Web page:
I CAN run a marathon!

Today I proved something extraordinary to myself: even I – non-running, unfit, couch potato well into his late 50s – am capable of running a marathon, and I know it for certain.

For me, that is amazing. So how do I know?

Late in 2018 I signed up to the London Marathon 2019 as a member of the Dementia Revolution team. My wife tells me that it always takes a ‘The’ to motivate me, as in: The Virgin Money London Marathon, or getting Strava_Run_and_Str_2441871kfit enough to ski The Russi Run above Andermatt (or indeed establishing The Sino-UK Fund). It has to be a big ‘The’ to get me fired up, apparently. I have never run a marathon before, and I have not done any sort of running in almost 40 years so family and friends were a little surprised by my commitment. My children joined in the ruse by giving me some quite extraordinary “Adidas Ultra Boost” running shoes for Christmas so I signed on to the Strava running app on Boxing Day and took my new kit for a test run. Strava keeps a record of your routes, speed and hill climb distance – click the logo for more info. On that first run (about 2 miles round the village very, very slowly!) I was utterly demoralised by how hard it was. Even on the flat my jog was little more than a shuffle, and the slightest incline brought me close to a standstill.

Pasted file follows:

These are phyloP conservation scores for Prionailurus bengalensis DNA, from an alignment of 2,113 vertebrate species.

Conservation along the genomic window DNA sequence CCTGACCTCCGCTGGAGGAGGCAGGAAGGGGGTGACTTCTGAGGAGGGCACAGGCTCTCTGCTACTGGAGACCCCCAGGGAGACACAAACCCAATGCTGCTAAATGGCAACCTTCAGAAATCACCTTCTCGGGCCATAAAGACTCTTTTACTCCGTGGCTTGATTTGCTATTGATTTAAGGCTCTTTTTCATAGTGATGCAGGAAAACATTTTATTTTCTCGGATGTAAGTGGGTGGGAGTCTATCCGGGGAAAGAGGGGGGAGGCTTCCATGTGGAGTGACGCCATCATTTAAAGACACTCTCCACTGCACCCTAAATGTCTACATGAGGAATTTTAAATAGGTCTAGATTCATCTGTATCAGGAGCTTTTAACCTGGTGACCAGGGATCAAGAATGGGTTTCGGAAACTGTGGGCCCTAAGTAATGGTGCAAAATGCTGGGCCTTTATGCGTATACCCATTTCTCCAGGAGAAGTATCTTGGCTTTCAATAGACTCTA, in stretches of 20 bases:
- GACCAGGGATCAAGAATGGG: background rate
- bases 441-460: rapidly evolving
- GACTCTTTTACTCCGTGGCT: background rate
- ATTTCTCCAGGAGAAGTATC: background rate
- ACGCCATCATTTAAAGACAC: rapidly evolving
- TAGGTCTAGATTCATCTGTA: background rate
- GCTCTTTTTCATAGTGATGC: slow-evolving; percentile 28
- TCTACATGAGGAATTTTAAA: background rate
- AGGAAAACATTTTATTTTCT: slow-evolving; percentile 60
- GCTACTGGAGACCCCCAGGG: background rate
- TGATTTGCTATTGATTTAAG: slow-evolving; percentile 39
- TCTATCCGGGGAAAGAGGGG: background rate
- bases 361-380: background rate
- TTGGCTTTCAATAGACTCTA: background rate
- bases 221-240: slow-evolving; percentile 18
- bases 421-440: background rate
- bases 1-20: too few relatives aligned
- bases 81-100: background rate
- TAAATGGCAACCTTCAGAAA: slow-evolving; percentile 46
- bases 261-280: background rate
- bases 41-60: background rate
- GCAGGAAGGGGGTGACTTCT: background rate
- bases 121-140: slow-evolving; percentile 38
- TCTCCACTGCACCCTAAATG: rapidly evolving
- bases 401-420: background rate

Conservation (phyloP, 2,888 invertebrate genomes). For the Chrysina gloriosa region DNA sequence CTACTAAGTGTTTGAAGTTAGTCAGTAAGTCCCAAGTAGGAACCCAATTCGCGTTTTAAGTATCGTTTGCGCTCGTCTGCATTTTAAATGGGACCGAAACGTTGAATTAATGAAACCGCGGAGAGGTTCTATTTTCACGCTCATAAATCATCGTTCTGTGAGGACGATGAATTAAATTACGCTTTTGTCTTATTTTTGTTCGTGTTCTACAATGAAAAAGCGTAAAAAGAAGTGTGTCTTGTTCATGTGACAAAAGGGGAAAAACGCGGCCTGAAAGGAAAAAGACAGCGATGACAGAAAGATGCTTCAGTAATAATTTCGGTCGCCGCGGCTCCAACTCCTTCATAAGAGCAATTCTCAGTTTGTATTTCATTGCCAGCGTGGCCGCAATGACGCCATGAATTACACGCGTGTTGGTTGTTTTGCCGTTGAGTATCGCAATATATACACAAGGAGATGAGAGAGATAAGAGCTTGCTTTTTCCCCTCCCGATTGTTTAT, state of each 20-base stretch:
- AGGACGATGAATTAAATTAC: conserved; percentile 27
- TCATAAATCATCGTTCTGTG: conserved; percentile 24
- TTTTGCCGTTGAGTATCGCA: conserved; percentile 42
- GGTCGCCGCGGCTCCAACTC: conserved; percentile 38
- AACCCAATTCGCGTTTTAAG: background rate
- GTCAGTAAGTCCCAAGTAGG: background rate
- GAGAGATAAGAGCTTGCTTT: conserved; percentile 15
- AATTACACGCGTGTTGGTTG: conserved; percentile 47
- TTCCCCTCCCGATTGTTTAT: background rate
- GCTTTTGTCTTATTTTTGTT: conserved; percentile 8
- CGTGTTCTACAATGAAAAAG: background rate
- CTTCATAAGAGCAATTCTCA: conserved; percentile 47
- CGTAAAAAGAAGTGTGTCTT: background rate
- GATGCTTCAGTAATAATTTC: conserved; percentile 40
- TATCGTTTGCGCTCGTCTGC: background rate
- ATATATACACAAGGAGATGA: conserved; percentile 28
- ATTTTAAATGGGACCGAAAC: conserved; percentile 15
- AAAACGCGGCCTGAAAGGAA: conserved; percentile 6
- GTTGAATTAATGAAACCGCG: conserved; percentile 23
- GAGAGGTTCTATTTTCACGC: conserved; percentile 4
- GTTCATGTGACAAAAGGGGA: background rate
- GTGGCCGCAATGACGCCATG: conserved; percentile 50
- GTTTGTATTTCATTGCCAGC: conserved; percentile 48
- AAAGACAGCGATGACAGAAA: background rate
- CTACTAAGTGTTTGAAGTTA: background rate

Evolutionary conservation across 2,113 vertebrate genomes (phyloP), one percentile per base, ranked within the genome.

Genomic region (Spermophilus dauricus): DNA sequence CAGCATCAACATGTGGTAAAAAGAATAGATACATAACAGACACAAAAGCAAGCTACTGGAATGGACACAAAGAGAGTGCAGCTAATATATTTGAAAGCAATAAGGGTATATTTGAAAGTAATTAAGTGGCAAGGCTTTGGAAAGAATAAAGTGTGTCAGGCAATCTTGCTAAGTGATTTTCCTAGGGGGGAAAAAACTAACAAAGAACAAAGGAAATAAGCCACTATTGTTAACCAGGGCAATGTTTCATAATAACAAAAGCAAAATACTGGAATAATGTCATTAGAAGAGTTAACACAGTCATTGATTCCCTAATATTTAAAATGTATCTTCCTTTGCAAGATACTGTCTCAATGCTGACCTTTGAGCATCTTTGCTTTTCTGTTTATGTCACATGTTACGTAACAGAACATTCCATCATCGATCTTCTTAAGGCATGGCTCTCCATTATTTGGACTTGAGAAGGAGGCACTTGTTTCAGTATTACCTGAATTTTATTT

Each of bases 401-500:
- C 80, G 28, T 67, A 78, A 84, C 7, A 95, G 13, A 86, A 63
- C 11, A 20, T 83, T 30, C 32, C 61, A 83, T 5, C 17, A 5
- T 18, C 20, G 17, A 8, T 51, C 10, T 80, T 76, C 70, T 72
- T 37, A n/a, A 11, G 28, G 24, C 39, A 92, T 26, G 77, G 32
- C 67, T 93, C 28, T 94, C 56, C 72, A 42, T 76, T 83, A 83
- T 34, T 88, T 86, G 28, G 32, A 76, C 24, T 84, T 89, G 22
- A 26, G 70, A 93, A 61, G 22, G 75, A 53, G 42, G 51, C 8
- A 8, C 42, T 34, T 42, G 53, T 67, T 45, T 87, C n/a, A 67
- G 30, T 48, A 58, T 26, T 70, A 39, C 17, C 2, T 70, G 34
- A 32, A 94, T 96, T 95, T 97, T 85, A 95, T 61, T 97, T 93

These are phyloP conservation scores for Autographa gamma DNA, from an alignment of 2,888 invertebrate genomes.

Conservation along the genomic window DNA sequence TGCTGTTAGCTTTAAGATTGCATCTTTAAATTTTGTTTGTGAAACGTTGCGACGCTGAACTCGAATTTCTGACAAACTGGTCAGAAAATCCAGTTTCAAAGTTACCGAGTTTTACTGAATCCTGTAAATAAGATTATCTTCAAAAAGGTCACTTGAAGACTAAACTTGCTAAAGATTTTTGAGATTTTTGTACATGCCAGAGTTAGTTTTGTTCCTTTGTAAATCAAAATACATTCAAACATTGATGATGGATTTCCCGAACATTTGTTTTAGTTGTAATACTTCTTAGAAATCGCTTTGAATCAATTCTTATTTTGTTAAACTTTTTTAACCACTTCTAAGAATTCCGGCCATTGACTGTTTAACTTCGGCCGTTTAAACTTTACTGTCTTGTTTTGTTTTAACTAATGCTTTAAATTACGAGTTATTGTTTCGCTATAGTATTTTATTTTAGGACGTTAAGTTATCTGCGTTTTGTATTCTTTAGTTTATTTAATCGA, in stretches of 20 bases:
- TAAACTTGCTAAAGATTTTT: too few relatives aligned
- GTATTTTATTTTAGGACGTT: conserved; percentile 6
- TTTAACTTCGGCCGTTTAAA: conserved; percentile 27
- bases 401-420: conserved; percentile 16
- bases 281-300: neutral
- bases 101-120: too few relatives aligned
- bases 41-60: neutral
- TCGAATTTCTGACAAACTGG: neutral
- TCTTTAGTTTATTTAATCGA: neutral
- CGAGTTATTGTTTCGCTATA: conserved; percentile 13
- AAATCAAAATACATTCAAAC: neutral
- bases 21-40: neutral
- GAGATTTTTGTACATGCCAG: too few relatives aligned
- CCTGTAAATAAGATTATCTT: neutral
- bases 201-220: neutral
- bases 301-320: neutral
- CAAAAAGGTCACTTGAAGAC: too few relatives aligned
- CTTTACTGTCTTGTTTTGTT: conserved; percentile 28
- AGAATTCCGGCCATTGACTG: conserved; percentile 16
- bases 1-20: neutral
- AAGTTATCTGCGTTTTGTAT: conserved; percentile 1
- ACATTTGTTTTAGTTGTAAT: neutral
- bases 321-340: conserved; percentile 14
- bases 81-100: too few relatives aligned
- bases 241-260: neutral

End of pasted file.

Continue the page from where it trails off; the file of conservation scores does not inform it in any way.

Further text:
This is the point at which I need YOUR support. This is HARD! I confess that I found myself believing that I might have taken on a ‘The’ that was beyond me.

Link to my fundraising page

But the sun rose again and today I learned something: Strava has just told me that I have run 26.2 miles. Marathon distance!